Two bills on police reform are being considered in Congress, one in the Senate drawn up by Republicans, and the other in the House, by Democrats.
Bucks County Republican Brian Fitzpatrick, a former FBI agent, says the contract between police and the public needs to be repaired. He sees this as a launching point for meaningful reform and thinks a final version will include elements from both bills.
He said he believes any bill that passes should include protections for civil rights as well as protection for police both physically and from frivolous lawsuits.
South Jersey congressman Donald Norcross says the Republican bill in the U.S. Senate doesn't go far enough.
"It's about ending racial profiling, transforming the culture of policing. It's not us versus them. It's we, together."
He went on to say the Senate bill is an insult because it doesn't provide concrete reform. He says it only offers suggestions.
Philadelphia-area Congress members Dwight Evans, Mary Gay Scanlon and Madeleine Dean say the passage of the act in the House is the beginning of "getting policing right.”
Scanlon said making choke holds illegal, ending qualified immunity for police and other measures are a long time in coming.
“A month to the day after George Floyd was murdered, we were able to bring to the floor and pass a bill to address some of the systemic issues that have made being a Black American a deadly condition,” she said.
Evans believes Republicans who are reluctant to address police violence against Black Americans will have a change of heart when they hear from their constituents.
"This should not be something we bounce back and forth like ping pong, because people's lives are in jeopardy, every single day.” Evans said.
He believes the Senate will come to its senses and will pass the measure, or he said, members will hear about it at the ballot box.
House Speaker Nancy Pelosi gathered with members of the Congressional Black Caucus on the Capitol steps, challenging opponents not to allow the deaths to have been in vain or the outpouring of public support for changes to go unmatched. But the collapse of a Senate Republican bill leaves final legislation in doubt.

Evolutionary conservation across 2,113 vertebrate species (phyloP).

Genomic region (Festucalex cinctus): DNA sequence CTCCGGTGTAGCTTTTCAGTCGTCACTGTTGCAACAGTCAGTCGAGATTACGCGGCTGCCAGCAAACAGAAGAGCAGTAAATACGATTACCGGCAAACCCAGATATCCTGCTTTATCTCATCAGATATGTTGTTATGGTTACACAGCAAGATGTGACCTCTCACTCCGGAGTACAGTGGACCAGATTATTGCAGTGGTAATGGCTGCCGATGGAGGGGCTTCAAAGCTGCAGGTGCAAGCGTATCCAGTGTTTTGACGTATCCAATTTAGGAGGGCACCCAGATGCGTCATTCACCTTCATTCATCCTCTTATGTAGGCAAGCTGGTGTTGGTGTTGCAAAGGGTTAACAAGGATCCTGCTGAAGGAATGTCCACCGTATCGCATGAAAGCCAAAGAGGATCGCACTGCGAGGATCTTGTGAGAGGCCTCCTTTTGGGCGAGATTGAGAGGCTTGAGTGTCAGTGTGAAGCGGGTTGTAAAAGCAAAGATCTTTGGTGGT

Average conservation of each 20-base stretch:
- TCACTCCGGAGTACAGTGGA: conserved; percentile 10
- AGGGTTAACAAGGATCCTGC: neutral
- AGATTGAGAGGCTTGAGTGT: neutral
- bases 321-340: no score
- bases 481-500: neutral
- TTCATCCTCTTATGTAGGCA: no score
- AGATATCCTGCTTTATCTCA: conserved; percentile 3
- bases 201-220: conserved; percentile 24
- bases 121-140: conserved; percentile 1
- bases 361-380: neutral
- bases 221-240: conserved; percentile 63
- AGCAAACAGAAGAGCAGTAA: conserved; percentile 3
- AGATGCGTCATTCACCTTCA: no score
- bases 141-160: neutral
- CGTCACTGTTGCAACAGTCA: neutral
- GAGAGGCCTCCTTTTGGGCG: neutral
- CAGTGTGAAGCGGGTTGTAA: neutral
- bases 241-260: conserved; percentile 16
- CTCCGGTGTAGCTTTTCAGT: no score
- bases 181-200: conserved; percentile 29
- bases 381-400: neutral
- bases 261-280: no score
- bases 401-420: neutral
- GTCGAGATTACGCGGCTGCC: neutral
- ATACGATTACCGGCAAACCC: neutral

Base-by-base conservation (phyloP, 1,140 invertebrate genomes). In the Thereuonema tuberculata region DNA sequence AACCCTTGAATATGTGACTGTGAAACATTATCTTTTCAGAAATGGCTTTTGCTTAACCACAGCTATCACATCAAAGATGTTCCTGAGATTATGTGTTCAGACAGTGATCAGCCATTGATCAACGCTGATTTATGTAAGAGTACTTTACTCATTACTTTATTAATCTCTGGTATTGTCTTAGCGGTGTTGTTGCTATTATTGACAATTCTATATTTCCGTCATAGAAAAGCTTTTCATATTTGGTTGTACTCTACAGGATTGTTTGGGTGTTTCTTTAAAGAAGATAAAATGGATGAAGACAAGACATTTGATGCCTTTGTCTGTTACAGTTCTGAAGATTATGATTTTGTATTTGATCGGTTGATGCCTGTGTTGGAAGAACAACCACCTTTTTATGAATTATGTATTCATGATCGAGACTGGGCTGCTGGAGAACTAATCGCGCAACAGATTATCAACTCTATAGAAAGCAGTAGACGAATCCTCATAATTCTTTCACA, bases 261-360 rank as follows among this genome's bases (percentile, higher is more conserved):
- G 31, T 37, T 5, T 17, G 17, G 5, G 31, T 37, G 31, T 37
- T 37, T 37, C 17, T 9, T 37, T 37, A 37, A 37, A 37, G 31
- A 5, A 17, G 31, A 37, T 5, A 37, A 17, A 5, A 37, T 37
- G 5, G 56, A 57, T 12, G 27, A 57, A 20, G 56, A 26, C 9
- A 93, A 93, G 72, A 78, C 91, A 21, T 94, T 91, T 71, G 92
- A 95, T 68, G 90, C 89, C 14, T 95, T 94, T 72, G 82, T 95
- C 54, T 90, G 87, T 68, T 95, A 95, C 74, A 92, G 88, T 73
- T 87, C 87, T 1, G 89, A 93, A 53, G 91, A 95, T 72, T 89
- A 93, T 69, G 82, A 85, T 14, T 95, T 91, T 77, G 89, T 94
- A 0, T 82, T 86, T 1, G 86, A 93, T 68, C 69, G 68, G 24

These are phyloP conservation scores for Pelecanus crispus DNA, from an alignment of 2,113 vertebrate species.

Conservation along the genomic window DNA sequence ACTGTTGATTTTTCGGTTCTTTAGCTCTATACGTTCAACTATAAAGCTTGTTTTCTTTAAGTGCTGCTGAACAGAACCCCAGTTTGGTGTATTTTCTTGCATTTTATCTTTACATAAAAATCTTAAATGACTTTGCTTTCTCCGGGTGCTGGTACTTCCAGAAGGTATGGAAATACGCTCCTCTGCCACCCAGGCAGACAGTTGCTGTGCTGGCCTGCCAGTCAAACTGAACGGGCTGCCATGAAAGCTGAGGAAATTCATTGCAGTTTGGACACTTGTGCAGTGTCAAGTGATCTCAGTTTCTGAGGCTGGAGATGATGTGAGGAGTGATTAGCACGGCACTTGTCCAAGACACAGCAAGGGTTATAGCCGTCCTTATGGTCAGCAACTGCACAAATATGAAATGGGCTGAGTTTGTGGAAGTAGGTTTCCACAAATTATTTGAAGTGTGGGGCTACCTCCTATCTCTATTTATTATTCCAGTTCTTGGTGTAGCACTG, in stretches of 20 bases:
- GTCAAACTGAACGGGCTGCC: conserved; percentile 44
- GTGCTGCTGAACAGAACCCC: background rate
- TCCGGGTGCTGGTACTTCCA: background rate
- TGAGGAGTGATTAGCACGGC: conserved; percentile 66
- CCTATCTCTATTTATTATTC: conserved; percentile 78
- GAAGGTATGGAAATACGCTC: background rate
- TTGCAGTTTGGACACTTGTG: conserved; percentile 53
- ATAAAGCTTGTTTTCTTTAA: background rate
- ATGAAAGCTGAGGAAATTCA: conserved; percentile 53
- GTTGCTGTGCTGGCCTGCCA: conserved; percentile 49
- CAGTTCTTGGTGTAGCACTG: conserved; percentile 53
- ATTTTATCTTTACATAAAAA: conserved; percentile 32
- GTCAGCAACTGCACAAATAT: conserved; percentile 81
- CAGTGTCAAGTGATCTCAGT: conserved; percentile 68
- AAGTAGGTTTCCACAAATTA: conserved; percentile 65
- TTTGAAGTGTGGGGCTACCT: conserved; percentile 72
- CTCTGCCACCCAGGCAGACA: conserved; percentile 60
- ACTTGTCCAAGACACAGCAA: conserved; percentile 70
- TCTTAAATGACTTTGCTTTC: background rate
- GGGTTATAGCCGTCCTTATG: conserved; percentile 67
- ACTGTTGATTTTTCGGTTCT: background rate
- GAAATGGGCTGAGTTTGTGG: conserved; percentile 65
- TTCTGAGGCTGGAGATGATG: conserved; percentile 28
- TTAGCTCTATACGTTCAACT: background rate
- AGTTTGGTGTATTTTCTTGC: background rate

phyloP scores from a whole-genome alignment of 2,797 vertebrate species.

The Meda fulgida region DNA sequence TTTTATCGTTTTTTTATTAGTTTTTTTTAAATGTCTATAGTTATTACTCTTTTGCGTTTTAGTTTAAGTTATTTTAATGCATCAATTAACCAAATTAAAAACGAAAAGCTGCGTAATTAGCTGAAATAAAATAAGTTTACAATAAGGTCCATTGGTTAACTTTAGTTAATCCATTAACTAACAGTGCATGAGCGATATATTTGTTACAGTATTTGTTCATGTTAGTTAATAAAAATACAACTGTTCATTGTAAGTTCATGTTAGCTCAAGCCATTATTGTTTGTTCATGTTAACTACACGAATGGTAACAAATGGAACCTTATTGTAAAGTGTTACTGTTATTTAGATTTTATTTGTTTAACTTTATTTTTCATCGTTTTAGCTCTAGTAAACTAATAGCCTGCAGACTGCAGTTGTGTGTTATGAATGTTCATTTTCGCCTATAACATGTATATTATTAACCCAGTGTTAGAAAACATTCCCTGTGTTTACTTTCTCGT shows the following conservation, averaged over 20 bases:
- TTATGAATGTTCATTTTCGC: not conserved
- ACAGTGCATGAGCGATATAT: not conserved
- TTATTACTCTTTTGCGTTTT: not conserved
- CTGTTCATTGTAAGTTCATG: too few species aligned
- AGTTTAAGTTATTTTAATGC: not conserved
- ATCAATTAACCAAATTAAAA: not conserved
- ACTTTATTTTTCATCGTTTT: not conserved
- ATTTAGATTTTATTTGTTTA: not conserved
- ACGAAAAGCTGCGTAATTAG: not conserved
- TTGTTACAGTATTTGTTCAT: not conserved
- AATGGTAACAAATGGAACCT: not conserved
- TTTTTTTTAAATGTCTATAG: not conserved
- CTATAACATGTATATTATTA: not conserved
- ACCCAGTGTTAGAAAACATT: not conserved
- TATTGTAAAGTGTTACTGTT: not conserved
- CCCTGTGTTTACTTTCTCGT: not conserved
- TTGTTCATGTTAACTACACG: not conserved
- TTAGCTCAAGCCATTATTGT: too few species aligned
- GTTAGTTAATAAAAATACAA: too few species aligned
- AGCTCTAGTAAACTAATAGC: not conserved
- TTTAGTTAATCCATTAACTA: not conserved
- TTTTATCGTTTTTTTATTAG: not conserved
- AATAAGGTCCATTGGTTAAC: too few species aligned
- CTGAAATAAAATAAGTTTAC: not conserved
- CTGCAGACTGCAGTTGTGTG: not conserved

"Exactly one month ago, George Floyd spoke his final words — 'I can't breathe' — and changed the course of history," Pelosi said.
She said the Senate faces a choice "to honor George Floyd's life or to do nothing."
The George Floyd Justice in Policing Act is perhaps the most ambitious set of proposed changes to police procedures and accountability in decades. Backed by the nation's leading civil rights groups, it aims to match the moment of demonstrations that filled streets across the nation. It has almost zero chance of becoming law.
On the eve of the Thursday vote, President Donald Trump's administration said he would veto the bill. And Senate Majority Leader Mitch McConnell has also said it would not pass the Republican-held chamber.
After the GOP policing bill stalled this week, blocked by Democrats, Trump shrugged.
"If nothing happens with it, it's one of those things," Trump said. "We have different philosophies."
Congress is now at a familiar impasse despite protests outside their door and polling that shows Americans overwhelmingly want changes after the deaths of Floyd, Breonna Taylor and others in interactions with law enforcement. The two parties are instead appealing to voters ahead of the fall election, which will determine control of the House, Senate and White House.
"We hear you. We see you. We are you," said Rep. Hakeem Jeffries, D-N.Y., during the debate.
It has been a month since Floyd's May 25 death sparked a global reckoning over police tactics and racial injustice. Since then, funeral services were held for Rayshard Brooks, a Black man shot and killed by police in Atlanta. Thursday is also what would have been the 18th birthday of Tamir Rice, a Black boy killed in Ohio in 2014.
Lawmakers who have been working from home during the COVID-19 crisis were summoned to the Capitol for an emotional, hours-long debate. Dozens voted by proxy under new pandemic rules.